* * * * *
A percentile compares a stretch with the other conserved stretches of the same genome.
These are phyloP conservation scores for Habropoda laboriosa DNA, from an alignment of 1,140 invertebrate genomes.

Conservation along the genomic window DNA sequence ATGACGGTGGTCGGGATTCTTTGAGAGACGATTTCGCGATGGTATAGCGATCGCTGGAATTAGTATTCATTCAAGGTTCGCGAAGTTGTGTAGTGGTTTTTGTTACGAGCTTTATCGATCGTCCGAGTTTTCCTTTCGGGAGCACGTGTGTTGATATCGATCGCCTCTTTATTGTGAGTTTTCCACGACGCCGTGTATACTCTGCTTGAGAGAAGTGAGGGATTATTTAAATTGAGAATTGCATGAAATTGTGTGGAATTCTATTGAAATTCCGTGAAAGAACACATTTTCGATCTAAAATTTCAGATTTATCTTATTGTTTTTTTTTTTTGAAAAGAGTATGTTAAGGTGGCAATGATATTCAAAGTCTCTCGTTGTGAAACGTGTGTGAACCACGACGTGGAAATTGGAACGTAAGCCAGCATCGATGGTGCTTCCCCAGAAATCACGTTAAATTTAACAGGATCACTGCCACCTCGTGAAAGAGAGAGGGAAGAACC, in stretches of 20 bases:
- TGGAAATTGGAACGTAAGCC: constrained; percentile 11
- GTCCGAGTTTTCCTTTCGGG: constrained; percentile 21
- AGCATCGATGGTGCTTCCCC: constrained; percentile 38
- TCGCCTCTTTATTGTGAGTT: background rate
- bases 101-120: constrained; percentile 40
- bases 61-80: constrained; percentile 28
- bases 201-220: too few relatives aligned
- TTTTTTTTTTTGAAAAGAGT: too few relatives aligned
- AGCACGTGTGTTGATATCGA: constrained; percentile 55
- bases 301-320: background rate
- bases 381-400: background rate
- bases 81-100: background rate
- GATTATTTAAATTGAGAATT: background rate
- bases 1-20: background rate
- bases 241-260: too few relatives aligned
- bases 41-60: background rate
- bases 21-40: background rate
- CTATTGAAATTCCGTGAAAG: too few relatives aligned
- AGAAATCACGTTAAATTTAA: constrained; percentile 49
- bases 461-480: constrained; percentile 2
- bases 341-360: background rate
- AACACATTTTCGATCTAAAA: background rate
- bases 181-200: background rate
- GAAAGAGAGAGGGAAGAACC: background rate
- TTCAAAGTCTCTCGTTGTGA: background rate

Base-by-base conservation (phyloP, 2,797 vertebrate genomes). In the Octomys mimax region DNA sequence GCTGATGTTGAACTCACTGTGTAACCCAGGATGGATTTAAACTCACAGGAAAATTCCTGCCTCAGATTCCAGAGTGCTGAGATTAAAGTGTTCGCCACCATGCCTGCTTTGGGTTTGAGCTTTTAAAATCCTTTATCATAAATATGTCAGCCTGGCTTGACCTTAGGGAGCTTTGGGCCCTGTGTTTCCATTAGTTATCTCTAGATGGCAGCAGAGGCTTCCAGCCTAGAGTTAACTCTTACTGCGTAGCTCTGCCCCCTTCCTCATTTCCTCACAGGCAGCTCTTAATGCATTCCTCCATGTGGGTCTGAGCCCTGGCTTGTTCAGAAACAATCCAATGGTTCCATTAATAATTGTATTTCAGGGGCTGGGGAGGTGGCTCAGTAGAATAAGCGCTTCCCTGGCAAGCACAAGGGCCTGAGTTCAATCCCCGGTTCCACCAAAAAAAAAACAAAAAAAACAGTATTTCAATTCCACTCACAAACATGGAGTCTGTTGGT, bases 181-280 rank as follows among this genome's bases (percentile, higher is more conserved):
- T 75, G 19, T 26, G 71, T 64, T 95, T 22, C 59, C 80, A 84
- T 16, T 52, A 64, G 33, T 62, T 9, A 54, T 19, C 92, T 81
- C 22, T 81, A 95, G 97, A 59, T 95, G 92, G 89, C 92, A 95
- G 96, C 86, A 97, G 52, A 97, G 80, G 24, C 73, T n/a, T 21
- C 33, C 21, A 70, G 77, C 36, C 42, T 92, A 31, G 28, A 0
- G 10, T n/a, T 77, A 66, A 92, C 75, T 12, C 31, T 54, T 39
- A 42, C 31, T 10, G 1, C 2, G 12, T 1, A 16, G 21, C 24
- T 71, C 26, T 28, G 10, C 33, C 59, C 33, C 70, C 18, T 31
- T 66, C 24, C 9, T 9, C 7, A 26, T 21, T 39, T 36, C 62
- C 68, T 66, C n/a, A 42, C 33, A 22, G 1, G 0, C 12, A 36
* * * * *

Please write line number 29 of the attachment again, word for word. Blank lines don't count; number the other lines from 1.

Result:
Base-by-base conservation (phyloP, 2,797 vertebrate genomes). In the Octomys mimax region DNA sequence GCTGATGTTGAACTCACTGTGTAACCCAGGATGGATTTAAACTCACAGGAAAATTCCTGCCTCAGATTCCAGAGTGCTGAGATTAAAGTGTTCGCCACCATGCCTGCTTTGGGTTTGAGCTTTTAAAATCCTTTATCATAAATATGTCAGCCTGGCTTGACCTTAGGGAGCTTTGGGCCCTGTGTTTCCATTAGTTATCTCTAGATGGCAGCAGAGGCTTCCAGCCTAGAGTTAACTCTTACTGCGTAGCTCTGCCCCCTTCCTCATTTCCTCACAGGCAGCTCTTAATGCATTCCTCCATGTGGGTCTGAGCCCTGGCTTGTTCAGAAACAATCCAATGGTTCCATTAATAATTGTATTTCAGGGGCTGGGGAGGTGGCTCAGTAGAATAAGCGCTTCCCTGGCAAGCACAAGGGCCTGAGTTCAATCCCCGGTTCCACCAAAAAAAAAACAAAAAAAACAGTATTTCAATTCCACTCACAAACATGGAGTCTGTTGGT, bases 181-280 rank as follows among this genome's bases (percentile, higher is more conserved):